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What is human healthcare?

Jocelyn Cornwell 08 May 2018

Jocelyn Cornwell reviews some of the key questions arising at our conference on ‘making healthcare more human’, and the solutions identified.


Can you put your finger on human healthcare, what it looks and feels like for patients and for staff? Sometimes it’s easier to describe something abstract such as ‘humanity’ by its absence rather than to name the thing itself. At The Point of Care Foundation we believe the industrial scale of healthcare delivery and sheer size of modern professional bureaucracies puts human connections at risk, so we decided to devote a whole day to exploring what more human healthcare means and how to achieve it. Our ‘Making Healthcare More Human’ conference welcomed speakers and an audience that included patients and carers, and was designed intentionally to reflect the heterogeneity of the healthcare workforce.

One theme threading through the conversations on the day was that human means feeling fully oneself rather than feeling disempowered. Patients are disempowered if their feelings and words seem not to count, or to count less than other people’s and even more so when they feel they don’t count, as a person. For staff, feeling disempowered means feeling their organisation/employer sees them as a (replaceable) cog in a machine.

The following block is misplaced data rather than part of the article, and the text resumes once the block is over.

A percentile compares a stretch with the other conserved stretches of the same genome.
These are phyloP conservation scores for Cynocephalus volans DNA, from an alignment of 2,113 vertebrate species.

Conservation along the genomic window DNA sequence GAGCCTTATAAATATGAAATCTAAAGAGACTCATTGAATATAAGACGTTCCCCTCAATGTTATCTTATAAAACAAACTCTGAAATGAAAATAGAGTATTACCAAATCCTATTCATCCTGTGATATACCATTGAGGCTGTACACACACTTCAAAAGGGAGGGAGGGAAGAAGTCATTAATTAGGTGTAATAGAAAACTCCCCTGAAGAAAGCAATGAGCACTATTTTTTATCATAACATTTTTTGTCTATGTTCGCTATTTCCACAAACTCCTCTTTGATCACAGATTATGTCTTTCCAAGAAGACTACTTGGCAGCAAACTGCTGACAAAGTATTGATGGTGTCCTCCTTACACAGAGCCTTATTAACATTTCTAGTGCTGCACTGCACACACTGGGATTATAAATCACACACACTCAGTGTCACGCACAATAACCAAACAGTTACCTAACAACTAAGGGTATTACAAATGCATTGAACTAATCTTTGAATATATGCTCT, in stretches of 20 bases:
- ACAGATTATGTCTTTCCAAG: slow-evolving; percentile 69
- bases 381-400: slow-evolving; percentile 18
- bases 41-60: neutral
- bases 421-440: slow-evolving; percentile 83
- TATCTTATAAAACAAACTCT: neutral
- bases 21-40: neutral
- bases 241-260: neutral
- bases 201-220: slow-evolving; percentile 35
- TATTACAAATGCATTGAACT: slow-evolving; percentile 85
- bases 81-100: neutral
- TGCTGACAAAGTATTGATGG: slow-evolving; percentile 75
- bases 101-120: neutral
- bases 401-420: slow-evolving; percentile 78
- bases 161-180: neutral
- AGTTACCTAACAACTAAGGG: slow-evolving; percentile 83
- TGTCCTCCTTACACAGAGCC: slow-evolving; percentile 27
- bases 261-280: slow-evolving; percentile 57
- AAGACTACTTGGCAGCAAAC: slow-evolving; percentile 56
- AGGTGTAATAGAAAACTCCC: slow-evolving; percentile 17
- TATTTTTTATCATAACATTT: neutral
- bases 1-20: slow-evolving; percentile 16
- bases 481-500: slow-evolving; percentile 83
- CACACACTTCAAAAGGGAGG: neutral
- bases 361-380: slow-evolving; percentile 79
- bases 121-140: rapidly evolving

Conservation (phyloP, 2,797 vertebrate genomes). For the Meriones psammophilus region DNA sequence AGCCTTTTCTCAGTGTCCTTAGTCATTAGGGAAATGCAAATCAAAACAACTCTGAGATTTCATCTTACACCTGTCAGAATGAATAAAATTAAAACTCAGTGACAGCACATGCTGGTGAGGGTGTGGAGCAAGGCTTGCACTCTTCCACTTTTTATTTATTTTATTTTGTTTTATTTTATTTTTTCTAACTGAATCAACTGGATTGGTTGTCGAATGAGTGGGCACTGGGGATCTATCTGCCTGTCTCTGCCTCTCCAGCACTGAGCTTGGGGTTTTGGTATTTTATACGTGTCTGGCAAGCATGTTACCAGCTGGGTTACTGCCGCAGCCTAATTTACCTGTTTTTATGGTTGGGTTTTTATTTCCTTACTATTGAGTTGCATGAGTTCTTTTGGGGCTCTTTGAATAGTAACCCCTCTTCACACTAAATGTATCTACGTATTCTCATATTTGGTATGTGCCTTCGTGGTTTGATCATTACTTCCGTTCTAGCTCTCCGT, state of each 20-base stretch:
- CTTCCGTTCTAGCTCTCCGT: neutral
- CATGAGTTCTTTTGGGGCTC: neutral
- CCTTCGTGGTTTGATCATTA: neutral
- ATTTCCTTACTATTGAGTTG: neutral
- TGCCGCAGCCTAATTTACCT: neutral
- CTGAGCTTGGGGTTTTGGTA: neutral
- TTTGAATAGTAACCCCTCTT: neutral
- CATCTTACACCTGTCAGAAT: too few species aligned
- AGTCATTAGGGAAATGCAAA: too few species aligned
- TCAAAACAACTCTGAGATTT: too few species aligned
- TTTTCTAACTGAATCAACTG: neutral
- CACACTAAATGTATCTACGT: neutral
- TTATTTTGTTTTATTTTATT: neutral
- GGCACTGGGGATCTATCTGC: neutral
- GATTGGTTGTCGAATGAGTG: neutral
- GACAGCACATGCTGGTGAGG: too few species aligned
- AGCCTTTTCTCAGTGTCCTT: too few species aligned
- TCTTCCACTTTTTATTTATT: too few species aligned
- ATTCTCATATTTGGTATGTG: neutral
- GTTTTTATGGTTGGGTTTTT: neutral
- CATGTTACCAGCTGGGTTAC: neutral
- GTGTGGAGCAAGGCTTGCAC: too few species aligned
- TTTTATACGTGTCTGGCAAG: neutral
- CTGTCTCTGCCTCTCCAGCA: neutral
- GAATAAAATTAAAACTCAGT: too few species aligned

Patient disempowerment

For patients, administrative processes and routines that tell rather than ask are disempowering. Examples include appointment systems that tell patients the time and date of their appointment (often nowadays accompanied by a threatening text that says if you do not attend you will be referred back to your GP and have to start the process all over again); automated telephone responses; and the all-too-familiar experience of answering the same question from different people who do not seem to be aware that you have given the same answers multiple times. We also heard examples of specific harms and insults to patients’ sense of themselves: a nurse treating an adult like a child, telling her to pipe down when she is crying out with pain; and an acute care of older people ward that routinely puts new patients into continence pads because it’s too difficult/time consuming to assess patients individually.